Now that spring has settled and gardens are beginning to produce seedlings and some harvesting is beginning, it is time to think about planting summer bulbs. Planting summer bulbs to produce beautiful and colorful flowers are a lovely treat during the late summer months to admire while enjoying your cold ice tea with fresh mint and ripe cucumber/tomato from your garden.
In order to begin planning your bulb planting, go to the USDA Plant Hardiness Zone Map to determine which plants are most likely to thrive in your environment.
It’s important to remember that summer-flowering bulbs can be planted early to mid-spring and flower throughout the later summer months. “Gladiolus, lilies, caladiums, and elephant ears are common examples of summer bulbs. Some will bloom later in summer or for a longer time, like dahlias that bloom into fall.”
Here is what you will need to do in preparation for planting summer bulbs:
- Site Preparation: Till or turn over the soil to a depth of approximately 6 to 10 inches.
- Planting Time: Always plant summer flowering bulbs in the spring after the soil is warm to the touch.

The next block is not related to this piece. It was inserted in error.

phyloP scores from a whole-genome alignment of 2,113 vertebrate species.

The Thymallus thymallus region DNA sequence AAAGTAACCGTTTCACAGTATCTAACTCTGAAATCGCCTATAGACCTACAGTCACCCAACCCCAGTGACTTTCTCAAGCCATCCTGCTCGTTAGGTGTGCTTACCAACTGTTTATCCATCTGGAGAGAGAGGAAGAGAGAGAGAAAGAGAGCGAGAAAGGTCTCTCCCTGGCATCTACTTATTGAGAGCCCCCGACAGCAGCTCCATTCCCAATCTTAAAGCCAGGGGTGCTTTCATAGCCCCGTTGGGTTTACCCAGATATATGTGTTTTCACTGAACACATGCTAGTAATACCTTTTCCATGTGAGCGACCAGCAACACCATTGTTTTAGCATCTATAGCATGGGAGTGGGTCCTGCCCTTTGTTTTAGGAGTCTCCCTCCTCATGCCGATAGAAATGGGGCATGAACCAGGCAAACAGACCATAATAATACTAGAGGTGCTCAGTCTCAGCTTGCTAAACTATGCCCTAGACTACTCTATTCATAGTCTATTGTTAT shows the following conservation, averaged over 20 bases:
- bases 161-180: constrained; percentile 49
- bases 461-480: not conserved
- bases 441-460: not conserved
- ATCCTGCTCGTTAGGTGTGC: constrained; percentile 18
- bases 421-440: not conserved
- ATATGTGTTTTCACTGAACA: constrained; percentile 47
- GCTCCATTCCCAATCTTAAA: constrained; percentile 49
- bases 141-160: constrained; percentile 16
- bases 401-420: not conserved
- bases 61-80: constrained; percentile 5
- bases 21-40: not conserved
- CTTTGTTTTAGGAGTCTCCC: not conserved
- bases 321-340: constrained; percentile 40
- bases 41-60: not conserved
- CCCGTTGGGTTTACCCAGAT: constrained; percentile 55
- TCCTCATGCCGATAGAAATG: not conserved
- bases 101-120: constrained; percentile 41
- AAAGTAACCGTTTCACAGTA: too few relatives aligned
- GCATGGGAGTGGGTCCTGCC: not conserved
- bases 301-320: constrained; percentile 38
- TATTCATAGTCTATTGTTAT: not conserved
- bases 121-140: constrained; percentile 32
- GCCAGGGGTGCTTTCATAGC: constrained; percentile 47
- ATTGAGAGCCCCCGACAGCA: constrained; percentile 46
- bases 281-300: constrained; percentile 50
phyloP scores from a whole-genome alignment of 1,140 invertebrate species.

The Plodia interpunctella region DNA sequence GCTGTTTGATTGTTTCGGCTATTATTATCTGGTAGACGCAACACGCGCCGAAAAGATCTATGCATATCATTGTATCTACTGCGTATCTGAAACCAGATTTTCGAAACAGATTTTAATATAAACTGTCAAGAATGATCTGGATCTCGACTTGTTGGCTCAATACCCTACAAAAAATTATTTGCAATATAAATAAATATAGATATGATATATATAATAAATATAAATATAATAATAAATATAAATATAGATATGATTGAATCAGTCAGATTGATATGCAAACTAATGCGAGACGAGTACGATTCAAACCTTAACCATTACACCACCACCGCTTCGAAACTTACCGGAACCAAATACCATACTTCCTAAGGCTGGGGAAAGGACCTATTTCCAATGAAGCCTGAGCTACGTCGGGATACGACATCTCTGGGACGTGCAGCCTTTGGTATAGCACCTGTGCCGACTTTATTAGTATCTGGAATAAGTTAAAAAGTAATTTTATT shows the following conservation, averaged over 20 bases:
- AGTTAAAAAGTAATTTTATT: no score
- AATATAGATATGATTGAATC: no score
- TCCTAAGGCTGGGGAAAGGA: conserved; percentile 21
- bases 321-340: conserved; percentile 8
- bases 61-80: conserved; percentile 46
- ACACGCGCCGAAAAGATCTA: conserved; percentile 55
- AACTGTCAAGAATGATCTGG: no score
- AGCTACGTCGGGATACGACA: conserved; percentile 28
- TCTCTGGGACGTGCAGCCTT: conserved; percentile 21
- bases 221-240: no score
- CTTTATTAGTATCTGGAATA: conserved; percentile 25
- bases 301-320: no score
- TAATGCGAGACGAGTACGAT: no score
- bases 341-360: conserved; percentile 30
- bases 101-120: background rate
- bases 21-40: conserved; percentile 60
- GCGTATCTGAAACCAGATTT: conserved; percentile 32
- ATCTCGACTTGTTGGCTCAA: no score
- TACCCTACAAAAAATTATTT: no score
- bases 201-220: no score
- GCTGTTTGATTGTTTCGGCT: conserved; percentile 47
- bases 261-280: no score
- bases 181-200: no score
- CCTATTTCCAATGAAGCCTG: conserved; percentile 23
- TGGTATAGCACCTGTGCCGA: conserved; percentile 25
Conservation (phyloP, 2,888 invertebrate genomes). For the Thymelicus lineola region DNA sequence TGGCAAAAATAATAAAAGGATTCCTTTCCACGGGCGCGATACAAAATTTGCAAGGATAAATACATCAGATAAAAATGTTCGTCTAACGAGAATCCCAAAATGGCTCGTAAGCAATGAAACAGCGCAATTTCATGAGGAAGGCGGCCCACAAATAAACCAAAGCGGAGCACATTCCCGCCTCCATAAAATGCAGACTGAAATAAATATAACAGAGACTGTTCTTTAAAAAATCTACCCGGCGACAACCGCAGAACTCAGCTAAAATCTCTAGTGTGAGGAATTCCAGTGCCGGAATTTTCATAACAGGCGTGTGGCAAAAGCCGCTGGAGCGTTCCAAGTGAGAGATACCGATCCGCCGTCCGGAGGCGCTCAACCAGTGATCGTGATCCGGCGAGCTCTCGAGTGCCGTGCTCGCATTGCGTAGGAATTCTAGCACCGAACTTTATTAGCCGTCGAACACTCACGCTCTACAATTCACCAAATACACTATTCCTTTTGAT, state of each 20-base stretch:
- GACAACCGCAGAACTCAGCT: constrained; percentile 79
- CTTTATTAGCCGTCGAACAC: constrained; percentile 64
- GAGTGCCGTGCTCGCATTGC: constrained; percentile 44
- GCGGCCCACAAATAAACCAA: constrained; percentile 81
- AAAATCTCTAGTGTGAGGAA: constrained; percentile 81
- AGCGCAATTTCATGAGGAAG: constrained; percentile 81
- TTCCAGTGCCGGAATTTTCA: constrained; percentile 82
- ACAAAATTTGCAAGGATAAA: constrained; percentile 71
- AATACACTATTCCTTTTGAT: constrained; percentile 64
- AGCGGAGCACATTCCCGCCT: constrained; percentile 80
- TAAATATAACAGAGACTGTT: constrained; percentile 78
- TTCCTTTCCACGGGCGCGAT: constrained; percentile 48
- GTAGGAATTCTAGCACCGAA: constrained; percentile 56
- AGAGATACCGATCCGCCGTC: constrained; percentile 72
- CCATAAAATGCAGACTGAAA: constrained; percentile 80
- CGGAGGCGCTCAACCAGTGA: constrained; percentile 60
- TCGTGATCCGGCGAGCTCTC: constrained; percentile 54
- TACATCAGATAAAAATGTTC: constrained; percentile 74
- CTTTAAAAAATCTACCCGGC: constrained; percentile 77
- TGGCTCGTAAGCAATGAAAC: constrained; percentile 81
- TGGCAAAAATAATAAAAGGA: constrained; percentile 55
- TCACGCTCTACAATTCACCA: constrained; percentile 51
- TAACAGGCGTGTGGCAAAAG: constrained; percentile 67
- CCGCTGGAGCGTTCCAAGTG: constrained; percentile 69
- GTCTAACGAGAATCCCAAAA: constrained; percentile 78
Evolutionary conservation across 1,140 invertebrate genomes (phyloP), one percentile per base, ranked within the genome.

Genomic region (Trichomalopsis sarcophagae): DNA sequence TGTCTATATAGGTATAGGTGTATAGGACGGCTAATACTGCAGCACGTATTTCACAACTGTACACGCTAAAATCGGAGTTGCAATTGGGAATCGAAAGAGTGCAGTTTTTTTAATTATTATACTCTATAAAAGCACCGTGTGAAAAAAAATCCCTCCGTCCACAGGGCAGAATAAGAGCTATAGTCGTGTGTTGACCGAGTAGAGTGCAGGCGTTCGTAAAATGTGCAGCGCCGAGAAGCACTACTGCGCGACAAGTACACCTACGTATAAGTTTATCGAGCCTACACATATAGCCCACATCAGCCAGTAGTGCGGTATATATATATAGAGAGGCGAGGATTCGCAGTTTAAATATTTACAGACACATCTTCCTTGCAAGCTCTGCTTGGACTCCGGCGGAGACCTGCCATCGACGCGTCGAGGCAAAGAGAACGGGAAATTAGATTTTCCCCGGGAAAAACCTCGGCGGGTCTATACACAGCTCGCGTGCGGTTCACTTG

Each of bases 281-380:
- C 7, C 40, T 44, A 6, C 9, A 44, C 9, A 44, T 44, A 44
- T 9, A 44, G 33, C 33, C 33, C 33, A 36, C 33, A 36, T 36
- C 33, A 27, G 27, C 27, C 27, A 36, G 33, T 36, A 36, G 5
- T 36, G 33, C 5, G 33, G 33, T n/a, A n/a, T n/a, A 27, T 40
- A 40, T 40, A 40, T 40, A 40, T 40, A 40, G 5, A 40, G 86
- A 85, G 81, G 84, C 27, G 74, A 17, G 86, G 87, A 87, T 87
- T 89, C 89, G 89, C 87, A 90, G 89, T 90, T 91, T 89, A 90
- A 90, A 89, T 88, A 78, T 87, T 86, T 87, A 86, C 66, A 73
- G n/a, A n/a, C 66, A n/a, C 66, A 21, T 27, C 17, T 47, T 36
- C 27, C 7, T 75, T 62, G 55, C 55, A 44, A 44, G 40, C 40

- Planting Depths: Most summer flowering bulbs are planted in a shallow indentation. Using a trowel and following package directions, dig the hole and place the bulb, root or corm in it. Cover with soil and tap it down with the flat of your hand or the trowel.
- Water: Water bulbs well, but don’t overdo it. Once the bulb begins growing and flowering, it may require more water.
- Fertilizer: Summer flowering bulbs are very easy going and generally do not need fertilizer if you amended the soil with a good quality compost. A dose of a balance 5-10-5 or 10-20-10 fertilizer can keep plants blooming and thriving.
- After-Care and Digging Up Bulbs: In warmer climates, bulbs can be left in the ground with a layer of mulch in winter to protect and insulate them. In colder climates, they’ll need to be dug up and stored until the following spring.